The biggest loss may be to the Rose Bowl, which has matched Big 10 teams against Pac 12 teams since before there was a Pac 8 Conference. But with the advent of the College Football Playoffs, that tradition falls by the wayside every three years when the Rose Bowl hosts one of the playoff semifinals. The Rose Bowl will survive, even if the Pac 12 Conference doesn’t.
The Pac 12 Conference is the big loser in this move. Already Utah, Colorado, Arizona State and Arizona have reached out to the Big 12 Conference, which is still reeling from the loss of Texas and Oklahoma to the SEC, a move that won’t begin until 2025.
That would leave only six schools in the conference: Stanford, Cal, Washington, Washington State, Oregon and Oregon State.
Those six could possibly add Fresno State and San Diego State and maybe convince BYU and maybe Boise State to form a 10-team conference. Or the six can be absorbed by other conferences like the Big West or Western Athletic Conference.
No matter what happens, the college sports world is shifting and the administrations at USC and UCLA were wise to look into the future and make this bold move.
Sure, it was a money move, but that isn’t necessarily a bad thing. Most people jump at the chance to improve their financial situation. That’s what USC and UCLA are doing.
And five years from now, when USC and Ohio State are playing for the Big 10 championship with the winner advancing to the College Football Playoffs, we will hardly remember the Pac 12 Conference.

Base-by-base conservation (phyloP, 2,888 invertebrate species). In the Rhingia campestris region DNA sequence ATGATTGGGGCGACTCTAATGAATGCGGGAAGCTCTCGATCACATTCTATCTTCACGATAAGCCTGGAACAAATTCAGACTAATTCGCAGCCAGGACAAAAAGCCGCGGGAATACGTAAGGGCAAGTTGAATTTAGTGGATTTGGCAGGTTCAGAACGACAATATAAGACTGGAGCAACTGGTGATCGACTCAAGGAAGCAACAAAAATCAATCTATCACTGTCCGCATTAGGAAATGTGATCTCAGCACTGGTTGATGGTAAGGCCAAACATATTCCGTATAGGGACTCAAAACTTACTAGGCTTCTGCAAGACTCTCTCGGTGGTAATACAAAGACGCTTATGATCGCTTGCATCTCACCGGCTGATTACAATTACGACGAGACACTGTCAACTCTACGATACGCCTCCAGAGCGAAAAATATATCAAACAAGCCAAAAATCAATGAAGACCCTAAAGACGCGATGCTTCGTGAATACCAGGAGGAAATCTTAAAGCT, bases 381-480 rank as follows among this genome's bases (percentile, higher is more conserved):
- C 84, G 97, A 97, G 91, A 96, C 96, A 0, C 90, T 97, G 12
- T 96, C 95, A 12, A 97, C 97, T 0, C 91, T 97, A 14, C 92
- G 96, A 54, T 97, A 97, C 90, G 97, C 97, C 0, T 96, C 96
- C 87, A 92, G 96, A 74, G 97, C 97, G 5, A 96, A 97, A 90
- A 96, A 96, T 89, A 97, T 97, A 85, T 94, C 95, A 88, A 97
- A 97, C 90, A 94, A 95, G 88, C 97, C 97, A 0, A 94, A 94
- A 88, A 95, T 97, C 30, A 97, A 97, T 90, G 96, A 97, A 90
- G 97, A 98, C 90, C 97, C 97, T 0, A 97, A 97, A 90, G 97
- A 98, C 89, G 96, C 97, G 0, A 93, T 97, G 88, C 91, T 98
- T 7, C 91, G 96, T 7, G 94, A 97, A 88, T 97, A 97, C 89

PITCHING MATTERS: The Dodgers have rebounded from a bad stretch in June when they won only five of 13 games to go 11-4 and expand their lead in the National league West to 5½ games over the San Diego Padres. And they are doing it with their pitching.
What is surprising about that is the number of injuries to their pitching staff this year. It doesn’t seem to matter who manager Dave Roberts and team President Andrew Friedman plug into the roster. The Dodgers outpitch everyone in the major leagues.
Starting pitchers Walker Buehler, Clayton Kershaw and Andrew Heaney have all spent time on the disabled list. It doesn’t matter.
Tony Gonsolin and Tyler Anderson have combined to go 19-1. Who saw that coming?
After a 3-6 start, Julio Urias has won four straight decisions and is pitching like he did last year when he was the only 20-game winner in the major leagues.